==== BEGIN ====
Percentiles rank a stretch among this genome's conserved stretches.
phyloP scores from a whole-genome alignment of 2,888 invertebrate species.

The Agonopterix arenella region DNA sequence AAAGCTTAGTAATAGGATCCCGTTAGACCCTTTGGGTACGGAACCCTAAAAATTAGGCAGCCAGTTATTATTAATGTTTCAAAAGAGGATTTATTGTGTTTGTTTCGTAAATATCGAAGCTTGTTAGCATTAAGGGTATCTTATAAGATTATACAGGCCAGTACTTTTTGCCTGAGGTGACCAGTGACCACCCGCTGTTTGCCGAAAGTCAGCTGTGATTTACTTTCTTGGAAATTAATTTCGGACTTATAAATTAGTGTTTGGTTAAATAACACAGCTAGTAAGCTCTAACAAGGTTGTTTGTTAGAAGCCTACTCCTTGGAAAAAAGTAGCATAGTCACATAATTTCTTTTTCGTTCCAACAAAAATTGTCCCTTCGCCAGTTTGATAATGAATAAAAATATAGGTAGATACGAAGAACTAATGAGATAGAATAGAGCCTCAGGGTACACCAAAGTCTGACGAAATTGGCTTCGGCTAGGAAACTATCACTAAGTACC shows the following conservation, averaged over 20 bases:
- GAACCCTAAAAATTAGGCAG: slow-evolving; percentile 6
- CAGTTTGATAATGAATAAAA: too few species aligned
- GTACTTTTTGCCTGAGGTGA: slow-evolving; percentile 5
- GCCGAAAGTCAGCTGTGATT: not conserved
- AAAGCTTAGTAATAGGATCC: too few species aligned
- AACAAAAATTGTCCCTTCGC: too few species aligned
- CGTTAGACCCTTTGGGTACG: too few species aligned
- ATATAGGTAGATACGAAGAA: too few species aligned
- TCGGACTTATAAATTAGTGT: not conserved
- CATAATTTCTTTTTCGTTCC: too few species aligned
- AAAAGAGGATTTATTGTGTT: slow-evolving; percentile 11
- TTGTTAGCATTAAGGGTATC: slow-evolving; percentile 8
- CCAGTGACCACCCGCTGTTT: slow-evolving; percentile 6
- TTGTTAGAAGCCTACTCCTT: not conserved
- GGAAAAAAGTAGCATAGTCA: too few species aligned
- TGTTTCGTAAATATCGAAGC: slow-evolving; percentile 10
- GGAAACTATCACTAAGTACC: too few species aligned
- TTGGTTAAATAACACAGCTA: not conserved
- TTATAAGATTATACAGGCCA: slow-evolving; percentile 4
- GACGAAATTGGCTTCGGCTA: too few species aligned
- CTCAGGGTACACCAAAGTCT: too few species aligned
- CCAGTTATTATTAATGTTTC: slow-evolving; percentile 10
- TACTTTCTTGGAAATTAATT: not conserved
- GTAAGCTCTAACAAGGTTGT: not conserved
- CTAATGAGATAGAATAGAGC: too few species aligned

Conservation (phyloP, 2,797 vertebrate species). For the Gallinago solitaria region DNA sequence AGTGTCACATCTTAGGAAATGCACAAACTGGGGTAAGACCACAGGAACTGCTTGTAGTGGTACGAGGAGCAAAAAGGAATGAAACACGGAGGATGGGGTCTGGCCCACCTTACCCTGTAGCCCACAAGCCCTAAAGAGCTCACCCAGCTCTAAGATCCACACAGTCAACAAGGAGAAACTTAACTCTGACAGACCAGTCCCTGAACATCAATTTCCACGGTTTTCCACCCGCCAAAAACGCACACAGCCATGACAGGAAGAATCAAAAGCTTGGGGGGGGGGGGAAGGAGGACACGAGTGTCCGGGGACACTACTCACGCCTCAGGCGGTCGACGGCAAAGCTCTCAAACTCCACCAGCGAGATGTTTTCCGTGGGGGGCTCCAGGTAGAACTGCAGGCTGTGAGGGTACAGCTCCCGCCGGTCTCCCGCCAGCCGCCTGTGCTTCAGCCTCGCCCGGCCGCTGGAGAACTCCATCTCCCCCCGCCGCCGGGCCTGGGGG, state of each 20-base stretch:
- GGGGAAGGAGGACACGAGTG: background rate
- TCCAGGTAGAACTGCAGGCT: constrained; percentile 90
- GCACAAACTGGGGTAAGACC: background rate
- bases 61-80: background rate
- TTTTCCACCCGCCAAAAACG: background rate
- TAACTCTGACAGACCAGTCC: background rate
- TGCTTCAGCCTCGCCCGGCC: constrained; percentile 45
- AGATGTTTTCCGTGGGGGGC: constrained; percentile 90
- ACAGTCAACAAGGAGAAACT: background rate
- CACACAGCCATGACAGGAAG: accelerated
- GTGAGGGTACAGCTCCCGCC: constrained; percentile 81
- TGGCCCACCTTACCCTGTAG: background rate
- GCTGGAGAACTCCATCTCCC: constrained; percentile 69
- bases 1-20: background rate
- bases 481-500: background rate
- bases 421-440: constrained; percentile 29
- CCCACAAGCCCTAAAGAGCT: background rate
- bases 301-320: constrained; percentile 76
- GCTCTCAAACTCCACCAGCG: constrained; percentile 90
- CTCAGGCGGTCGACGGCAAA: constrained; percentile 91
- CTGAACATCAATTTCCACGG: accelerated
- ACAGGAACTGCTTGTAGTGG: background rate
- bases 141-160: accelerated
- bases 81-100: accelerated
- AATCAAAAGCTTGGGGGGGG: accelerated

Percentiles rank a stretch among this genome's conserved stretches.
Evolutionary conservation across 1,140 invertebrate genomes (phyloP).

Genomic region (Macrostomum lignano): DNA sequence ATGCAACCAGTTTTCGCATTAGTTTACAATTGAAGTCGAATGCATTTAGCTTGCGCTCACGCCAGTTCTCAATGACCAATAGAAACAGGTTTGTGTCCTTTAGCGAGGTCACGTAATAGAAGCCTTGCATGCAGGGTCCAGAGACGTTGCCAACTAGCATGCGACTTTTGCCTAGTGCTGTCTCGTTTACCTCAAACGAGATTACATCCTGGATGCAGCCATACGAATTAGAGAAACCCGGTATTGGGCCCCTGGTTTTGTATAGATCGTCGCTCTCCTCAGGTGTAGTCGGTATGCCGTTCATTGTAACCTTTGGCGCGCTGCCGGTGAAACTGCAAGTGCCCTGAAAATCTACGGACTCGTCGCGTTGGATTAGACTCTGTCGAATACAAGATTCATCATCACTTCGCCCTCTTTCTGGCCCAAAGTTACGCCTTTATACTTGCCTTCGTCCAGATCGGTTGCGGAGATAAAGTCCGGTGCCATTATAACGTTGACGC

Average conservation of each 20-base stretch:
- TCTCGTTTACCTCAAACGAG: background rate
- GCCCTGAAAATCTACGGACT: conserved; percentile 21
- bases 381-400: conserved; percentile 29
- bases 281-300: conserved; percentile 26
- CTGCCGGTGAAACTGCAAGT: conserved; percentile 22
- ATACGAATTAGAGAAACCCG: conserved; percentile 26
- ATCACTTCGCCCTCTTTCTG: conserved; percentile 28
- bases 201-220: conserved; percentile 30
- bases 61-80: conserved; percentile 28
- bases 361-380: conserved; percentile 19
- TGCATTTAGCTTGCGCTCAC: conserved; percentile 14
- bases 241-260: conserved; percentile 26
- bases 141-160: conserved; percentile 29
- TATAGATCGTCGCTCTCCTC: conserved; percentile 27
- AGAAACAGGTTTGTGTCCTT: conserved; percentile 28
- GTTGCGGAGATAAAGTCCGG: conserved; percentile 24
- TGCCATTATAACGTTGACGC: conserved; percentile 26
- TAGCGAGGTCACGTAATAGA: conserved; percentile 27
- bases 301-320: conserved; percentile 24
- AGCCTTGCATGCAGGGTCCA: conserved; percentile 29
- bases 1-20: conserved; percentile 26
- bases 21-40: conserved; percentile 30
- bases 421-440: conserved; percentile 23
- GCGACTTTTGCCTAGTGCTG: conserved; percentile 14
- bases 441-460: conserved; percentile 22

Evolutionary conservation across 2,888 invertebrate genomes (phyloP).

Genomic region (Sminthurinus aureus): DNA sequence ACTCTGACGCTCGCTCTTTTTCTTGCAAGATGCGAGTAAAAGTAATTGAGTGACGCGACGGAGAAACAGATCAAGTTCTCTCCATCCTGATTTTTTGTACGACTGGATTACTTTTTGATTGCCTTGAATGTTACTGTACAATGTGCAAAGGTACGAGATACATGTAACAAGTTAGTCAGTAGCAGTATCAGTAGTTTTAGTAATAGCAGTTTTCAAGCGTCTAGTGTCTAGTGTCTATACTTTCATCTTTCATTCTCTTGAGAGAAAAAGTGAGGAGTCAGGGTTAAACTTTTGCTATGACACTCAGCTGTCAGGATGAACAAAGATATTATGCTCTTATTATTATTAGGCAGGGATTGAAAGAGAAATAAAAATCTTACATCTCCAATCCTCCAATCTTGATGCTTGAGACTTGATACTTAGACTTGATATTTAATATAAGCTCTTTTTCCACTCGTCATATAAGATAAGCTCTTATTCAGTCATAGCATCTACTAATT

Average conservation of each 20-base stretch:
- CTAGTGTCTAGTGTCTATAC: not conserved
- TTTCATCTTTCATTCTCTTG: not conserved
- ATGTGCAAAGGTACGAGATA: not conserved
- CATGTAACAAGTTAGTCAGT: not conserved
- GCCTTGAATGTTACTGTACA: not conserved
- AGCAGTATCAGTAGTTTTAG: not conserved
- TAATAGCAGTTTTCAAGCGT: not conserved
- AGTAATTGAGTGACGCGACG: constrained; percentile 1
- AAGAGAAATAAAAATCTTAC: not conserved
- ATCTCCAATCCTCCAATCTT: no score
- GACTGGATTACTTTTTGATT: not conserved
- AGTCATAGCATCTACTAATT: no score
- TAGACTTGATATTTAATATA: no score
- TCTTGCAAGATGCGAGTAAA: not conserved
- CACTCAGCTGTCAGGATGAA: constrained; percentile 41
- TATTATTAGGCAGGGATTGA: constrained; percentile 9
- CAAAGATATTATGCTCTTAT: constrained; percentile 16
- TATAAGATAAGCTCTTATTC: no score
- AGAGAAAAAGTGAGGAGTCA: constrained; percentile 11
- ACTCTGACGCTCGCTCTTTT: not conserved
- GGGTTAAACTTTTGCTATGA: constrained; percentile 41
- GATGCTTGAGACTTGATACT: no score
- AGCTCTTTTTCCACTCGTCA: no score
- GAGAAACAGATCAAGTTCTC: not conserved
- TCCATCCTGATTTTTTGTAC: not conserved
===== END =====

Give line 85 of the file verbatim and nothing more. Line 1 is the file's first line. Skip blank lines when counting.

Genomic region (Sminthurinus aureus): DNA sequence ACTCTGACGCTCGCTCTTTTTCTTGCAAGATGCGAGTAAAAGTAATTGAGTGACGCGACGGAGAAACAGATCAAGTTCTCTCCATCCTGATTTTTTGTACGACTGGATTACTTTTTGATTGCCTTGAATGTTACTGTACAATGTGCAAAGGTACGAGATACATGTAACAAGTTAGTCAGTAGCAGTATCAGTAGTTTTAGTAATAGCAGTTTTCAAGCGTCTAGTGTCTAGTGTCTATACTTTCATCTTTCATTCTCTTGAGAGAAAAAGTGAGGAGTCAGGGTTAAACTTTTGCTATGACACTCAGCTGTCAGGATGAACAAAGATATTATGCTCTTATTATTATTAGGCAGGGATTGAAAGAGAAATAAAAATCTTACATCTCCAATCCTCCAATCTTGATGCTTGAGACTTGATACTTAGACTTGATATTTAATATAAGCTCTTTTTCCACTCGTCATATAAGATAAGCTCTTATTCAGTCATAGCATCTACTAATT